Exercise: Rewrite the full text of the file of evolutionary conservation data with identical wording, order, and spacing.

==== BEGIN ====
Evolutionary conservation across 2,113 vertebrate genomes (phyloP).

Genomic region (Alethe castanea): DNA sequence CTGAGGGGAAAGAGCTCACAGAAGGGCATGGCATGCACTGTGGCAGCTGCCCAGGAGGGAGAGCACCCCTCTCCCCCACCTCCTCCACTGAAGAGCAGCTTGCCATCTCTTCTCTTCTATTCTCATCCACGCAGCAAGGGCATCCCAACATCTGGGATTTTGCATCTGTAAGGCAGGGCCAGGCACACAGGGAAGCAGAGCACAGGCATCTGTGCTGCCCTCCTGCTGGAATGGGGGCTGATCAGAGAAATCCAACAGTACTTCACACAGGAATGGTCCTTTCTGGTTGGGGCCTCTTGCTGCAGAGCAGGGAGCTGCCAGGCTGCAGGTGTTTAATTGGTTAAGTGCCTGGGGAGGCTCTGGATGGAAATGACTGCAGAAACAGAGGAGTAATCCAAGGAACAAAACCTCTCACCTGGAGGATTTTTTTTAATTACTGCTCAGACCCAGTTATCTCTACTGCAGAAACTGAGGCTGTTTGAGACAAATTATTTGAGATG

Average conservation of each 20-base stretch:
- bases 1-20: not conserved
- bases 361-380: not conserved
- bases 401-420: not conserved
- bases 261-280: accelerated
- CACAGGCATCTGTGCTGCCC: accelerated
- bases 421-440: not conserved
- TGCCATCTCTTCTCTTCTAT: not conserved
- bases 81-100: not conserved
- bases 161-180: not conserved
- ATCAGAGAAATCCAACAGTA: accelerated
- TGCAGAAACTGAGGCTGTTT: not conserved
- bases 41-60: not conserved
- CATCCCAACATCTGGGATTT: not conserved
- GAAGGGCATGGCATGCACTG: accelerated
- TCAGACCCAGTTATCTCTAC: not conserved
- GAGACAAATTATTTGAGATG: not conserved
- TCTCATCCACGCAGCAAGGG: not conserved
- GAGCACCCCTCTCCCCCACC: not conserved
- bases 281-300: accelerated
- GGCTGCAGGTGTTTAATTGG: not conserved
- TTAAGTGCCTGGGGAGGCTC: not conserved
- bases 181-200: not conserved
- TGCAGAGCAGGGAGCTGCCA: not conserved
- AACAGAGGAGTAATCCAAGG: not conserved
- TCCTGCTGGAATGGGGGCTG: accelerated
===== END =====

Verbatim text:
Evolutionary conservation across 2,113 vertebrate genomes (phyloP).

Genomic region (Alethe castanea): DNA sequence CTGAGGGGAAAGAGCTCACAGAAGGGCATGGCATGCACTGTGGCAGCTGCCCAGGAGGGAGAGCACCCCTCTCCCCCACCTCCTCCACTGAAGAGCAGCTTGCCATCTCTTCTCTTCTATTCTCATCCACGCAGCAAGGGCATCCCAACATCTGGGATTTTGCATCTGTAAGGCAGGGCCAGGCACACAGGGAAGCAGAGCACAGGCATCTGTGCTGCCCTCCTGCTGGAATGGGGGCTGATCAGAGAAATCCAACAGTACTTCACACAGGAATGGTCCTTTCTGGTTGGGGCCTCTTGCTGCAGAGCAGGGAGCTGCCAGGCTGCAGGTGTTTAATTGGTTAAGTGCCTGGGGAGGCTCTGGATGGAAATGACTGCAGAAACAGAGGAGTAATCCAAGGAACAAAACCTCTCACCTGGAGGATTTTTTTTAATTACTGCTCAGACCCAGTTATCTCTACTGCAGAAACTGAGGCTGTTTGAGACAAATTATTTGAGATG

Average conservation of each 20-base stretch:
- bases 1-20: not conserved
- bases 361-380: not conserved
- bases 401-420: not conserved
- bases 261-280: accelerated
- CACAGGCATCTGTGCTGCCC: accelerated
- bases 421-440: not conserved
- TGCCATCTCTTCTCTTCTAT: not conserved
- bases 81-100: not conserved
- bases 161-180: not conserved
- ATCAGAGAAATCCAACAGTA: accelerated
- TGCAGAAACTGAGGCTGTTT: not conserved
- bases 41-60: not conserved
- CATCCCAACATCTGGGATTT: not conserved
- GAAGGGCATGGCATGCACTG: accelerated
- TCAGACCCAGTTATCTCTAC: not conserved
- GAGACAAATTATTTGAGATG: not conserved
- TCTCATCCACGCAGCAAGGG: not conserved
- GAGCACCCCTCTCCCCCACC: not conserved
- bases 281-300: accelerated
- GGCTGCAGGTGTTTAATTGG: not conserved
- TTAAGTGCCTGGGGAGGCTC: not conserved
- bases 181-200: not conserved
- TGCAGAGCAGGGAGCTGCCA: not conserved
- AACAGAGGAGTAATCCAAGG: not conserved
- TCCTGCTGGAATGGGGGCTG: accelerated